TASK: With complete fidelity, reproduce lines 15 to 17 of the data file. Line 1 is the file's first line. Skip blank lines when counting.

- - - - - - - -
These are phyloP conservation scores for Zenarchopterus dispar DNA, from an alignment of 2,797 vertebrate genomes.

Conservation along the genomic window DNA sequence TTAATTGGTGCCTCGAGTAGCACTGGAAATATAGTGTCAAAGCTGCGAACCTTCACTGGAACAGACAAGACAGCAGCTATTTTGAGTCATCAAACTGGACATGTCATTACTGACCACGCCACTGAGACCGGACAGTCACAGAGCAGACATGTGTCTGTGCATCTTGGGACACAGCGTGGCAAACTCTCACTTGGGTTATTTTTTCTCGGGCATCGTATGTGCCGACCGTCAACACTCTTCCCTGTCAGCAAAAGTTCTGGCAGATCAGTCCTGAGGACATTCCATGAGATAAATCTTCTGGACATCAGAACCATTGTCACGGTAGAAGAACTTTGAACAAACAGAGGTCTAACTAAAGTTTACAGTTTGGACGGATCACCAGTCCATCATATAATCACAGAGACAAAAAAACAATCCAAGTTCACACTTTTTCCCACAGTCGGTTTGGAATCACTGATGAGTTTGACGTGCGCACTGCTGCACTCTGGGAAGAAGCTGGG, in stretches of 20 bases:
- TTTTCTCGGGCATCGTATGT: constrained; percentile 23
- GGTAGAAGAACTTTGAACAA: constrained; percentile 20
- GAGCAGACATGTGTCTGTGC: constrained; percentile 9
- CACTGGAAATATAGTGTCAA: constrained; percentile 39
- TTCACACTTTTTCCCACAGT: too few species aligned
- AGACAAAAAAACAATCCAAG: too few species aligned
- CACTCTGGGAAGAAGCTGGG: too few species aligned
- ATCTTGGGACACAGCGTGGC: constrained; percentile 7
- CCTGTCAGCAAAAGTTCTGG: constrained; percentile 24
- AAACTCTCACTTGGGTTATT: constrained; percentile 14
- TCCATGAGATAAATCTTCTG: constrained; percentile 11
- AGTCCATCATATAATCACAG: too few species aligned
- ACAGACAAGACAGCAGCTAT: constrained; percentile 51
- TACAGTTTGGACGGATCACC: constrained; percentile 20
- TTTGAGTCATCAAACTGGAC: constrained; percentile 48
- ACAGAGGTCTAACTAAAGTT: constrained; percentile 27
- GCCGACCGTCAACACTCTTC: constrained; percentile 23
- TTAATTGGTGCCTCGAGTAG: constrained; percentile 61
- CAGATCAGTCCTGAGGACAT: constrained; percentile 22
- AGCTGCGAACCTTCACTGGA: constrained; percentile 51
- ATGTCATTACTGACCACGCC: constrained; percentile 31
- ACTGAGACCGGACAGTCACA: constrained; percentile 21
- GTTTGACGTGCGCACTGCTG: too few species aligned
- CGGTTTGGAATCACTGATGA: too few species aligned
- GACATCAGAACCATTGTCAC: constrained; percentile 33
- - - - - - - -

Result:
- ACAGACAAGACAGCAGCTAT: constrained; percentile 51
- TACAGTTTGGACGGATCACC: constrained; percentile 20
- TTTGAGTCATCAAACTGGAC: constrained; percentile 48